</books>
           
    

    The schema for the http://www.example.com/books/v1 namespace describes the books element, which can contain one or more book elements, which have an author and title element as well as a publisher attribute. The content model of the book element allows for zero or more elements from any namespace besides the target namespace of the schema to appear after the author and title elements. The schema for the http://www.example.com/books-core namespace contains a mustUnderstand attribute, which must be added on extension elements or elements from a future version of the format that a consumer must know how to process.

    In the next version of the format, it is decided that an isbn element should be added to the content model of the book element. Since all consumers and producers of the Example.com XML Book Format won't upgrade at the same time, there will be times when a party consuming version 2 of the format will not understand the isbn element. Because the importance of the isbn element is dependent on the application, it is decided that the isbn element can appear with a mustUnderstand attribute indicating that applications consuming the format do not need to know how to process ISBNs.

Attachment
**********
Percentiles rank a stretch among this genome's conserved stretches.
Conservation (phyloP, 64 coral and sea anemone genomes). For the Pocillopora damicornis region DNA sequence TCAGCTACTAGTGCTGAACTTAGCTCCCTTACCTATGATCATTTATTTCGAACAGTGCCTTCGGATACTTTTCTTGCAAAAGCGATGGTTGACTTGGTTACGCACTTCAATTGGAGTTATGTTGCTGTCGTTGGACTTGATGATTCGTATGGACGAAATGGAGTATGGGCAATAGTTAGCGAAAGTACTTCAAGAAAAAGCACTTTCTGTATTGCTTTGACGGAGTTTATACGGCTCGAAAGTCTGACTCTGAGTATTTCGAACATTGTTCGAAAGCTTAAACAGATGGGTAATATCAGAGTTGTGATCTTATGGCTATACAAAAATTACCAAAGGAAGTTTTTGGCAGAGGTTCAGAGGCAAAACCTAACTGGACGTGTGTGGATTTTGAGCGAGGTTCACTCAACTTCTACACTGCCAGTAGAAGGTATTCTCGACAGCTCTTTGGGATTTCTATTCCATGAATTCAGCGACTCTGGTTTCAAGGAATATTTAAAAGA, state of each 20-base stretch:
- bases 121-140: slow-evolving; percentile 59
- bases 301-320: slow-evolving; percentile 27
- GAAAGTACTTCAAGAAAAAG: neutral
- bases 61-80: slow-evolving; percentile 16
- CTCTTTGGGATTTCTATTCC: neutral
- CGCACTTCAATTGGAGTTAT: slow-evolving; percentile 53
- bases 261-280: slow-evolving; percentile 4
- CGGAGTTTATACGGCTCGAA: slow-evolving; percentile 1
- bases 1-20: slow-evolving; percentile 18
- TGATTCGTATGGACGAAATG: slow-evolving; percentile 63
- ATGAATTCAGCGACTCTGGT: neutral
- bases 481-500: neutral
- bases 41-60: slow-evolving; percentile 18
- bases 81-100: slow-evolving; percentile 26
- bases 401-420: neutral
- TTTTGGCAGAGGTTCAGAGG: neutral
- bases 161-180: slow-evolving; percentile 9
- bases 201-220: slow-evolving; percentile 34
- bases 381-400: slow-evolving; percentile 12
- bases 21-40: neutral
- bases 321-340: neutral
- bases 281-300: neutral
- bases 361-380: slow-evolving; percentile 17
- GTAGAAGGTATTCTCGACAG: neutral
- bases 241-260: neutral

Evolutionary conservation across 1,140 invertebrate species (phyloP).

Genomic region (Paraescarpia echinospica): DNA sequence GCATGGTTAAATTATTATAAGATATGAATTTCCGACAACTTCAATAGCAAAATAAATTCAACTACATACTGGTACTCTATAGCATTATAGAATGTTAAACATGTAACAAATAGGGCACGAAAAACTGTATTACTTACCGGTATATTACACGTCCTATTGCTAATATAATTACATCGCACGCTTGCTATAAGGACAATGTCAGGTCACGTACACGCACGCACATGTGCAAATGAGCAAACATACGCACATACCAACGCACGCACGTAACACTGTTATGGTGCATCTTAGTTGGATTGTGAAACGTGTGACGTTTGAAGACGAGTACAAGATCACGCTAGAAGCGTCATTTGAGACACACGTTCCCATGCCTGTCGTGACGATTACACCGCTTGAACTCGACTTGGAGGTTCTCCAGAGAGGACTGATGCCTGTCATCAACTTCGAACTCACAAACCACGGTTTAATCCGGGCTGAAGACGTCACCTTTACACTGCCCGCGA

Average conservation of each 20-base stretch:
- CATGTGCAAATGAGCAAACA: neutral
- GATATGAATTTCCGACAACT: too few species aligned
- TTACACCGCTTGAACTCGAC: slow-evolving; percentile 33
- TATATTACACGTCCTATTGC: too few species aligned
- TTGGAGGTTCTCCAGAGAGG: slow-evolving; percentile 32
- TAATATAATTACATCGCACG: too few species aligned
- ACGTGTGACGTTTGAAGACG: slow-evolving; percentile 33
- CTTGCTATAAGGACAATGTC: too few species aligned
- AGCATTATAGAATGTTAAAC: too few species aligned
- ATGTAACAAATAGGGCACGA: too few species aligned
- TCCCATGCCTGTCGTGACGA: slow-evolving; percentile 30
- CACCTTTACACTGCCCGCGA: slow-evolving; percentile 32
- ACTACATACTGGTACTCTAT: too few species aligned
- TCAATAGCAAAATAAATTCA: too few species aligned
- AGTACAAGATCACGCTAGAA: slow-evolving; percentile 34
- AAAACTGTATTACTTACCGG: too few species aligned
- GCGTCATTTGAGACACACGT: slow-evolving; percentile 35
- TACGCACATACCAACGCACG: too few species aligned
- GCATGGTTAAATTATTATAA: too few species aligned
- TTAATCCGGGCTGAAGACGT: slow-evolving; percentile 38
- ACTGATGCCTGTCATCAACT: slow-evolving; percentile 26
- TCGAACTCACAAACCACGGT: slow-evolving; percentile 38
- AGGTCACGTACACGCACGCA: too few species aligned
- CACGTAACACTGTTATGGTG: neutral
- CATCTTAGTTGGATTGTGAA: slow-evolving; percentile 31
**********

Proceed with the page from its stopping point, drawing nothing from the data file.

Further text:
In general, it is a good practice for the value of the mustUnderstand attribute to be fixed for elements introduced in subsequent versions of a format. This ensures that the new constructs are treated consistently across various applications that consume that format.

    Below is the schema for version 2 of the format along with a sample document:

    BOOKS-V1.XSD
    <xs:schema blockDefault="#all"  elementFormDefault="qualified" 
    xmlns:xs="http://www.w3.org/2001/XMLSchema"
          targetNamespace="http://www.example.com/books/v1" 
          xmlns:b1="http://www.example.com/books/v1"
          xmlns:b2="http://www.example.com/books/v2"> 
       
      <xs:import namespace="http://www.example.com/books/v2" 
          schemaLocation="books-v2.xsd" />
       
      <xs:element name="books">
        <xs:complexType>
          <xs:sequence>
           <xs:element name="book" type="b1:bookType" 
              maxOccurs="unbounded" />
          </xs:sequence>
          <xs:attribute name="version" type="xs:string" />
        </xs:complexType>
      </xs:element>
    
      <xs:complexType name="bookType">
        <xs:sequence>
          <xs:element name="title" type="xs:string" />
          <xs:element name="author" type="xs:string" />
          <xs:element ref="b2:isbn"  /> 
          <xs:any namespace="##other" minOccurs="0" maxOccurs="unbounded"  processContents="lax" />
        </xs:sequence> <xs:attribute name="publisher" type="xs:string" />
       </xs:complexType>
    
     </xs:schema>
    
    BOOKS-V2.XSD
    <xs:schema blockDefault="#all"  elementFormDefault="qualified" 
          xmlns:xs="http://www.w3.org/2001/XMLSchema"
          targetNamespace="http://www.example.com/books/v2" 
          xmlns:core="http://www.example.com/books-core">
    
      <xs:import namespace="http://www.example.com/books-core"